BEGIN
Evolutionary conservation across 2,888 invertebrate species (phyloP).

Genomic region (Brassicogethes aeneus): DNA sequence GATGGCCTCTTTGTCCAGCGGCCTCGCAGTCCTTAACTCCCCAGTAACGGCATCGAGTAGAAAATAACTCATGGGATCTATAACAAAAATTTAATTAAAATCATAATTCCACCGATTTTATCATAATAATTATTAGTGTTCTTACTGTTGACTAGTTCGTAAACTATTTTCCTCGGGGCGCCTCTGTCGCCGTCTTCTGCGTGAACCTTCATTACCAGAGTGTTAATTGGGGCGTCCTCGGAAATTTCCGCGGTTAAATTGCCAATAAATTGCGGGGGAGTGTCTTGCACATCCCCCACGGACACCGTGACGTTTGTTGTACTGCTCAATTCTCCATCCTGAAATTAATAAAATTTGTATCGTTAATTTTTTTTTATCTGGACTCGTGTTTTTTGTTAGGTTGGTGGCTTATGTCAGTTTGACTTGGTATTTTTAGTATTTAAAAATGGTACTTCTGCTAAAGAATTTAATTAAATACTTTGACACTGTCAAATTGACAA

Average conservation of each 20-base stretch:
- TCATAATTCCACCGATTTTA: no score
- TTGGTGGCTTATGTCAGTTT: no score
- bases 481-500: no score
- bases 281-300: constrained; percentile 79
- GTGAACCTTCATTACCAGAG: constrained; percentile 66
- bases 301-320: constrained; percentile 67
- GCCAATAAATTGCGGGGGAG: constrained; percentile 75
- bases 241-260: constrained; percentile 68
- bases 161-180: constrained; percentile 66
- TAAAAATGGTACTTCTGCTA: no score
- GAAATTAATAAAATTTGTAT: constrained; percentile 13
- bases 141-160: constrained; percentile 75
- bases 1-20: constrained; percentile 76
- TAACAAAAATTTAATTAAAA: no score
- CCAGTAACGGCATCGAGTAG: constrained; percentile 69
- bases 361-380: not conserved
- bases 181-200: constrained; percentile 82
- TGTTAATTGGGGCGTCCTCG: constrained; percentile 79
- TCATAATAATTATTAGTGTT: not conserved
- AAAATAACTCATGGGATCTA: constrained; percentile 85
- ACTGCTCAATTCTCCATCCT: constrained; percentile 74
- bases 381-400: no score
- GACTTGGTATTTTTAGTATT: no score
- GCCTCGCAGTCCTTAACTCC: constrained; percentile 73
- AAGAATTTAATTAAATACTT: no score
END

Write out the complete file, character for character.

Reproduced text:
Evolutionary conservation across 2,888 invertebrate species (phyloP).

Genomic region (Brassicogethes aeneus): DNA sequence GATGGCCTCTTTGTCCAGCGGCCTCGCAGTCCTTAACTCCCCAGTAACGGCATCGAGTAGAAAATAACTCATGGGATCTATAACAAAAATTTAATTAAAATCATAATTCCACCGATTTTATCATAATAATTATTAGTGTTCTTACTGTTGACTAGTTCGTAAACTATTTTCCTCGGGGCGCCTCTGTCGCCGTCTTCTGCGTGAACCTTCATTACCAGAGTGTTAATTGGGGCGTCCTCGGAAATTTCCGCGGTTAAATTGCCAATAAATTGCGGGGGAGTGTCTTGCACATCCCCCACGGACACCGTGACGTTTGTTGTACTGCTCAATTCTCCATCCTGAAATTAATAAAATTTGTATCGTTAATTTTTTTTTATCTGGACTCGTGTTTTTTGTTAGGTTGGTGGCTTATGTCAGTTTGACTTGGTATTTTTAGTATTTAAAAATGGTACTTCTGCTAAAGAATTTAATTAAATACTTTGACACTGTCAAATTGACAA

Average conservation of each 20-base stretch:
- TCATAATTCCACCGATTTTA: no score
- TTGGTGGCTTATGTCAGTTT: no score
- bases 481-500: no score
- bases 281-300: constrained; percentile 79
- GTGAACCTTCATTACCAGAG: constrained; percentile 66
- bases 301-320: constrained; percentile 67
- GCCAATAAATTGCGGGGGAG: constrained; percentile 75
- bases 241-260: constrained; percentile 68
- bases 161-180: constrained; percentile 66
- TAAAAATGGTACTTCTGCTA: no score
- GAAATTAATAAAATTTGTAT: constrained; percentile 13
- bases 141-160: constrained; percentile 75
- bases 1-20: constrained; percentile 76
- TAACAAAAATTTAATTAAAA: no score
- CCAGTAACGGCATCGAGTAG: constrained; percentile 69
- bases 361-380: not conserved
- bases 181-200: constrained; percentile 82
- TGTTAATTGGGGCGTCCTCG: constrained; percentile 79
- TCATAATAATTATTAGTGTT: not conserved
- AAAATAACTCATGGGATCTA: constrained; percentile 85
- ACTGCTCAATTCTCCATCCT: constrained; percentile 74
- bases 381-400: no score
- GACTTGGTATTTTTAGTATT: no score
- GCCTCGCAGTCCTTAACTCC: constrained; percentile 73
- AAGAATTTAATTAAATACTT: no score